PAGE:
Emergency preparedness at OPG
OPG's first responsibility is to ensure that our nuclear reactors are operated and maintained in such a way that accidents won’t happen. Our nuclear stations are designed and operated in accordance with strict safety standards and regulatory requirements to ensure that station personnel, members of the public, and the surrounding environment are protected from the effects of any unlikely, abnormal events. If an accident does occur, our responsibility is to make sure it's controlled and any radiation releases are minimized.
Since it is not possible to guarantee that abnormal events will never occur, we are responsible for developing and maintaining an emergency plan and an emergency response organization to implement that plan. We ensure emergency responses to many scenarios are tested on a regular basis.
We expect that our staff and the plant’s safety systems will always safely shut down our nuclear reactors long before a serious accident ever happens. In these instances, there is unlikely to be any impact to the public requiring emergency notifications.
What happens if there is a nuclear emergency?
In the unlikely event of a serious nuclear accident, a radioactive release may occur. This release would take the form of a vapour cloud – not an explosion. OPG would notify the provincial and municipal governments about the severity of the issue within the first 15 minutes. Provincial and/or regional officials would then notify the public of any actions they need to take through a combination of warning sirens (within 3 km), automated phone calls to landlines (within 10 km), plus widespread television, radio, online and social media, and the National Public Alerting System.
Everyone has a role to play
Province of Ontario
Emergency Management Ontario, an agency of the provincial government, is responsible for public safety during nuclear emergencies. This agency administers the Provincial Nuclear Emergency Response Plan and has overall responsibility for managing the off-site response to nuclear emergencies. If a nuclear emergency were to take place, the provincial government would determine the appropriate level of public action.
Region of Durham
The Region of Durham, through the Durham Emergency Management Office, and the local municipalities all have emergency plans in place to implement the provincial plan. Importantly, it is their emergency responders, police, fire and ambulance crews who make sure the emergency plans are implemented properly.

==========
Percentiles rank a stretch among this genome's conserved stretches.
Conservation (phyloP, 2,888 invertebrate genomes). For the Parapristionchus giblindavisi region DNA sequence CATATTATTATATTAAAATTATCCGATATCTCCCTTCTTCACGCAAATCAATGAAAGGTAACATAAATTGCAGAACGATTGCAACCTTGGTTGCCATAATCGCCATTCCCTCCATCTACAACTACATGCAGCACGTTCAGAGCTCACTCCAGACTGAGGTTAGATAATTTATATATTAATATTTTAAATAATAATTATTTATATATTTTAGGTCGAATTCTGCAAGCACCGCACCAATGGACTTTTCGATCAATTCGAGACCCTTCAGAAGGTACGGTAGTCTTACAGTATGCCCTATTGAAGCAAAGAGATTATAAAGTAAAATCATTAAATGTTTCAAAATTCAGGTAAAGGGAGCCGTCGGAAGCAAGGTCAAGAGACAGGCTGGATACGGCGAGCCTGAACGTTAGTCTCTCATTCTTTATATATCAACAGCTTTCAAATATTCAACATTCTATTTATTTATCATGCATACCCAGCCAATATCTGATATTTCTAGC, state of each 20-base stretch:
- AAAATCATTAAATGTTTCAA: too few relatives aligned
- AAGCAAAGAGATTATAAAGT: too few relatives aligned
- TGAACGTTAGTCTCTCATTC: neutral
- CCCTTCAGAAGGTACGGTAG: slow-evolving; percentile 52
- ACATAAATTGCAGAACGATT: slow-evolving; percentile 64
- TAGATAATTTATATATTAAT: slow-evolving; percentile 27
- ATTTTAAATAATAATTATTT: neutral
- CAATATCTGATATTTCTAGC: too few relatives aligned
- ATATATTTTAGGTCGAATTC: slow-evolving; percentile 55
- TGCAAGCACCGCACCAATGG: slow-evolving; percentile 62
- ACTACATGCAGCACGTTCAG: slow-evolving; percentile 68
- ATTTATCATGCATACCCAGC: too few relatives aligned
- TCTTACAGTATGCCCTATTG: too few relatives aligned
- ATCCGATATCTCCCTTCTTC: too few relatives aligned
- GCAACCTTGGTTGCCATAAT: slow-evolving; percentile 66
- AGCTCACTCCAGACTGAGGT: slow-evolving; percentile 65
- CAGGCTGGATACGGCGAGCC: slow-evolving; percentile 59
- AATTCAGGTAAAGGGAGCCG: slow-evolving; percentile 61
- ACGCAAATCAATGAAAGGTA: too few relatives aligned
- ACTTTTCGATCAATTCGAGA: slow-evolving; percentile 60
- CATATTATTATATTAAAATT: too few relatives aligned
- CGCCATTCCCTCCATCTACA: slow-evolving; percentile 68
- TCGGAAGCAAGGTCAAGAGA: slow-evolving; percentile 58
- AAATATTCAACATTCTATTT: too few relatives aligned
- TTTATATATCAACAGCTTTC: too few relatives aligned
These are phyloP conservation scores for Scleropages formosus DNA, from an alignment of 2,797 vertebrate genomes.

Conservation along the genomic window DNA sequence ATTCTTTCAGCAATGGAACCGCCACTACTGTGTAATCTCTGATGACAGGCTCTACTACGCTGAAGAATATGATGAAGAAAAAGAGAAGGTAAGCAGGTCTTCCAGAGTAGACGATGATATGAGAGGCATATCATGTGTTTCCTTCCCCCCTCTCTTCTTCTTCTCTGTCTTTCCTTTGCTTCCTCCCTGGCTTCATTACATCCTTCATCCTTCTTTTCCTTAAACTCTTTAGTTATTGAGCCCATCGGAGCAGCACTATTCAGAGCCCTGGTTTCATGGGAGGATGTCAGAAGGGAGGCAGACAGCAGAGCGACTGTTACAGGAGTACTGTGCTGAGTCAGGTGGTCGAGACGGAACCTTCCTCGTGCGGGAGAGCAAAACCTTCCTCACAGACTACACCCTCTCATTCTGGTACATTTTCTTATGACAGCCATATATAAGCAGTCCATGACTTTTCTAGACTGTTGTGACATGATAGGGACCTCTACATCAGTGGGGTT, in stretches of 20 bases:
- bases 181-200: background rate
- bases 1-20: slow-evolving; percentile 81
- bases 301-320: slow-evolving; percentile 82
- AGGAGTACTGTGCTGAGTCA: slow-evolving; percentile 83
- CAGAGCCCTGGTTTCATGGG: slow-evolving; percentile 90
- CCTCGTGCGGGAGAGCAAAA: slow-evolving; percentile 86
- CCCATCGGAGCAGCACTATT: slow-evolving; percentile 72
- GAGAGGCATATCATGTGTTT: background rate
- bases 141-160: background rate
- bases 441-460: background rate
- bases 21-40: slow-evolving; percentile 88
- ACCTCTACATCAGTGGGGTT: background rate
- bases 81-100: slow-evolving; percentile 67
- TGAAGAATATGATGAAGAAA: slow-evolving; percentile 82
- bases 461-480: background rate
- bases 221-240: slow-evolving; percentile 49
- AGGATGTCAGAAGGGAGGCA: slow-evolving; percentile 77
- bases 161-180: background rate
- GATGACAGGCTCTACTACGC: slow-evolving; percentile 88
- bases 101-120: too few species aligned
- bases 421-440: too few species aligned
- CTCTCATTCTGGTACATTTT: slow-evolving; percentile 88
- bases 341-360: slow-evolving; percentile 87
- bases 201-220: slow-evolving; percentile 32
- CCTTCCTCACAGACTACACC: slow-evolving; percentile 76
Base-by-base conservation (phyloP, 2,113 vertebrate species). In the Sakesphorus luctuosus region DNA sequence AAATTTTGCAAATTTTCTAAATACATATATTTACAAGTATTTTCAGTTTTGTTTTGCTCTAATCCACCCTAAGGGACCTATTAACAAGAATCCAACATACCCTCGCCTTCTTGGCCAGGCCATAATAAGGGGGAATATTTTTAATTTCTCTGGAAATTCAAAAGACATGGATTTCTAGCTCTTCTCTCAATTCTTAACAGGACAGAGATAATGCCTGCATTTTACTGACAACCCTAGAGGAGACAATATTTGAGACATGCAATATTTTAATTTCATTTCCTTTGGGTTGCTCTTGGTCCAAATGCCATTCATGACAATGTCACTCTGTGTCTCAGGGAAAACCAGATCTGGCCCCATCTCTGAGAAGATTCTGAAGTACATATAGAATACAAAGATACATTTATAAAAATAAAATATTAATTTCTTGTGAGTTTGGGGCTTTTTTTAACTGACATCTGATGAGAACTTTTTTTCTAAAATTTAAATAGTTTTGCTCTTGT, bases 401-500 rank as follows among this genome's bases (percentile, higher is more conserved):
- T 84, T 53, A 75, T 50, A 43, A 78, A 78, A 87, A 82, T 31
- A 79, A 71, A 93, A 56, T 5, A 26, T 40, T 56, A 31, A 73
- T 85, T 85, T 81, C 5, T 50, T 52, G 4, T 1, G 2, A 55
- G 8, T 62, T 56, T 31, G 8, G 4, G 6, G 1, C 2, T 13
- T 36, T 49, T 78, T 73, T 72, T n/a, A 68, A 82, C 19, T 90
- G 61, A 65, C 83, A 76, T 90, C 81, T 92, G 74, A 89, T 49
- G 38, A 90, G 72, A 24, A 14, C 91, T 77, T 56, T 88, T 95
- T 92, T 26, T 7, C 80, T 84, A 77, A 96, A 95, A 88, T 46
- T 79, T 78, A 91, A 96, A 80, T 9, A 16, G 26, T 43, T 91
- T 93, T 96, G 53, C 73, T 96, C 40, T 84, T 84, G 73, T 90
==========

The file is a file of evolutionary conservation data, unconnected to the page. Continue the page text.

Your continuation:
Residents near nuclear facilities are responsible for being informed, and knowing what to do in the unlikely event of an emergency. If an emergency were to occur, the province will alert people through a combination of sirens, automated telephone messages and radio, television and social media alerts in your area.
If you hear sirens, follow three simple steps:
- GO – inside and turn on your television or radio.
- LISTEN – to the media reports.
- FOLLOW – instructions from the province.
As in any emergency, residents should remember to stay calm and don't take action, such as evacuate the area, unless advised to do so by authorities.
KI Pills and Emergency Awareness Kits
While the chance of a severe nuclear emergency is extremely remote, being prepared in advance and knowing what actions to take can better protect your personal safety.
Potassium iodide (KI) pills are a key component to keeping you and your family safe. All homes and businesses within 10 km of nuclear facilities are encouraged to have KI pills on hand. Anyone within 50 km of nuclear facilities is welcome to order KI pills for delivery.
In addition, we – along with our partners at Durham Region, the City of Toronto and the Province of Ontario – put together an Emergency Awareness Kit containing an updated nuclear safety brochure, a pen light and an emergency checklist magnet. All are contained in a durable folio box, which has room to conveniently store your KI pills.
In 2017, these Emergency Awareness Kit were mailed out to all residents and businesses within a 10 km radius of both the Pickering and Darlington nuclear generating stations.
If you did not receive your kit, please contact:
Emergency Management Plans